The surveillance network of the National Security Agency is capable of observing 75 percent of all U.S. Internet traffic, according to a story published in The Wall Street Journal last August.
In an era of encroaching privacy and security concerns, many are asking whether this extensive surveillance is doing more harm than good.
Top-level students of the Intensive English Language Program (IELP) at the University of Arkansas at Little Rock are jumping into this heated discussion in a formal debate set for 8:30 a.m. Thursday, Nov. 21, in the Engineering and Information Technology Building auditorium.
The debate on surveillance will be followed by a 9:30 a.m. debate on whether the social media platform Facebook does more harm than good.
Five judges from around the community – which includes for the first time an alumnus of a previous debate team Abdul Al Khaldi – will assess the students’ performances.
The team of judges, which also includes Eric Harrison, Diane Lyons, Charles Wilson, and George Wittenberg, will grade on a rubric of performance expectations, such as how well the team uses a “hook” and handles cross-examination, as well as assessing the quality of team research.
The debate team students are enrolled in the IELP program, which has been helping non-native English speakers improve their skills in English as a second language for more than 20 years.
The students represent a range of native countries, from Sweden to South Korea, Saudi Arabia to Spain, according to instructor Pam Henline.
The debates started in 2010 as a way for Henline to enliven class discussion and enhance the language skills of her students. A political junkie, Henline, in cooperation with instructor Maria Foshee, decided her students would be best served by tackling a course in proper debate.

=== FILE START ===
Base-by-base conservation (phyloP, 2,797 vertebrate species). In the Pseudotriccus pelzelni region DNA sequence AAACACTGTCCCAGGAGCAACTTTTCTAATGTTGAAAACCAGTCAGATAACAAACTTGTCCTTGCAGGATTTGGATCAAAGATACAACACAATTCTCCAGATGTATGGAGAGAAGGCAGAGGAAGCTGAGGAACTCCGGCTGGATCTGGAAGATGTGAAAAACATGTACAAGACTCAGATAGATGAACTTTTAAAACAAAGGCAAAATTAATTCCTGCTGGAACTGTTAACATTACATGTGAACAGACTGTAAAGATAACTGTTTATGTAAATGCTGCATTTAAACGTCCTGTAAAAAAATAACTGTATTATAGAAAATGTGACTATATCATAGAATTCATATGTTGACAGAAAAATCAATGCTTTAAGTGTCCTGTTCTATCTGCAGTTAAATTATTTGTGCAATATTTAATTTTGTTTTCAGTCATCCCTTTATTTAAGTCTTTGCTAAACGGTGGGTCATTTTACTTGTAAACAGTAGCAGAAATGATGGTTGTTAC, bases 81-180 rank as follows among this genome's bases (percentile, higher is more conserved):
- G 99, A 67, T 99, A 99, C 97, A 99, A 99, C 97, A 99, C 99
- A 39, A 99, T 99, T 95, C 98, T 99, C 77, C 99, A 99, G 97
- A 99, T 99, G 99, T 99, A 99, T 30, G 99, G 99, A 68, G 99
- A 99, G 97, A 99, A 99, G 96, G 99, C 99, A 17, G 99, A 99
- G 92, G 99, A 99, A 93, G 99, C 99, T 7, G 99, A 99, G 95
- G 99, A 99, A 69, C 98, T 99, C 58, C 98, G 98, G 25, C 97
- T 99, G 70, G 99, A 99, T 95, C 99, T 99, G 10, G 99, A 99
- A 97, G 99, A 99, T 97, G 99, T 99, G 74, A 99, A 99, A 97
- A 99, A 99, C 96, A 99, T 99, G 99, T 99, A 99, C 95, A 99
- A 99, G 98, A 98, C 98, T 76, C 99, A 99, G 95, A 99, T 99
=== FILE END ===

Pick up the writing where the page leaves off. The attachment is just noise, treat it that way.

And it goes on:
“Good debaters use all four language-acquisition skills – reading,writing, listening and speaking – plus they have to learn to do an almost-perfect group PowerPoint,” Henline explained.
Once the first competition was announced in 2010, Henline said the students competed strongly to be the best speaker, cite outstanding sources, and win.
“I’ve never seen so much language learned so fast in my life,” Henline said.
There are usually two to three debate teams composed of five speakers each, with non-speaking team members providing support through research and PowerPoint preparation.
Everyone enrolled in the course poses possible debate topics and votes on all their options.
“Then, we winnow it down to the most interesting, most current topics that lend themselves to ‘platinum’ level sources that can be cited,” said Henline.
She said this semester’s students have strong English-speaking skills, and most are earning master’s and doctoral degrees at UALR. Former Federal Attorney Paul Bowen voluntarily taught a class on speaking and cross-examination to help them advance their debate skills.
“Most importantly, these students have worked so hard,” said Henline. “We think the public will not only enjoy a lively discussion on hot topics but should also be extremely proud of these students’ efforts.”
For more information about the debates or the IELP program at UALR, contact Henline at 501.569.3468 or email her at email@example.com.